My apologies in advance if this questions is better suited to be migrated elsewhere.
In a standard (X,Y) Cartesian line/dot plot the axis should be placed in a contextually logical place. In a graph presenting real world quantification with only real positive integers that are possible (>= 0) I am told that the only possible intersection for the axis is (0,0). Even it seems at the expense of clearly seeing a point at X=0...
I would like to ask if in academic publications there is any validity to permitting your reader to see all your points clearly by applying a subtle shift (padding the axis to the left). See figure included.
The opposition I am receiving to this concept stems from the inference that the y-axis being placed in a negative region gives rise to the possibility that negative values are possible, even though it's a physical impossibility in this context to go below 0 in terms of having a physical entity. But because the axis stops (without labels) at the y axis and doesn't carry past it (deeper (except for the tick mark at y=0) into the negative quadrant, it is obvious and better to see the point and it's error bars. The range is quite significant and so these error bars are hard enough to see.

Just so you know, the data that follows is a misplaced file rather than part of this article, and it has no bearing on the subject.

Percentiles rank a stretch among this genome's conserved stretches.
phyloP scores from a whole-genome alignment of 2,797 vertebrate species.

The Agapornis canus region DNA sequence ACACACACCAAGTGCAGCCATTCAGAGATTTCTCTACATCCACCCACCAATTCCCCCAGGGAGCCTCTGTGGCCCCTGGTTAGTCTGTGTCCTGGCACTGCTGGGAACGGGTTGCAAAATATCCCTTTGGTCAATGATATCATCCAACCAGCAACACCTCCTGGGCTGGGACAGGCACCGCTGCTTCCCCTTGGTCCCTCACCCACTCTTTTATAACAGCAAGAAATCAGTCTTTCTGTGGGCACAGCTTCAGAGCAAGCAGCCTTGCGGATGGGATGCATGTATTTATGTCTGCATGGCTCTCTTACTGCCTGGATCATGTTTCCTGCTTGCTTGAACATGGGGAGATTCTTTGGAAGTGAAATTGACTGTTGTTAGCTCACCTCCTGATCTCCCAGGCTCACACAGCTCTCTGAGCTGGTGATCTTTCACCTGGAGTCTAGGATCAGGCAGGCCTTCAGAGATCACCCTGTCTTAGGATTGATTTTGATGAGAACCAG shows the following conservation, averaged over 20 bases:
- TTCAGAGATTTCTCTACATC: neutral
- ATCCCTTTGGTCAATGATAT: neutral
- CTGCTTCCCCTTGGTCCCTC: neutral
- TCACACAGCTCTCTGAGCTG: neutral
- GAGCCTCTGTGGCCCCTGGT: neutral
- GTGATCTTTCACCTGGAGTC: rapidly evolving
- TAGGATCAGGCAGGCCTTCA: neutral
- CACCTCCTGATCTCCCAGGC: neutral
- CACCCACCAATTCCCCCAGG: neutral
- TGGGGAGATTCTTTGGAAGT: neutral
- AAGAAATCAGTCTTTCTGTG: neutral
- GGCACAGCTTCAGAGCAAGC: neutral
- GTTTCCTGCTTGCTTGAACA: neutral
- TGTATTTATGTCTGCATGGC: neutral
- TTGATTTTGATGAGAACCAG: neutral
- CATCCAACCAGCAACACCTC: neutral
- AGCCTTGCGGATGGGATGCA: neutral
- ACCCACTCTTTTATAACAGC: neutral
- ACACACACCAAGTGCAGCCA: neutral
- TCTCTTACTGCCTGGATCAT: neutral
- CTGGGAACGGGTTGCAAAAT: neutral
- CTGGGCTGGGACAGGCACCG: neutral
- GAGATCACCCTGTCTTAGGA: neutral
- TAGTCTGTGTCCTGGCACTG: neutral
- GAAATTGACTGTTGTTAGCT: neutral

Here are some of the consequences I see when I plot the axis at (0,0)
- Point gets a little hard to see and the error bar almost entirely disapeers
- Error bar caps look y axis ticks which make the y axis messy and the error bar almost invisible. Increasing thickness of error bars looks very messy.
- Increasing point size could encompass the error bars in this particular context.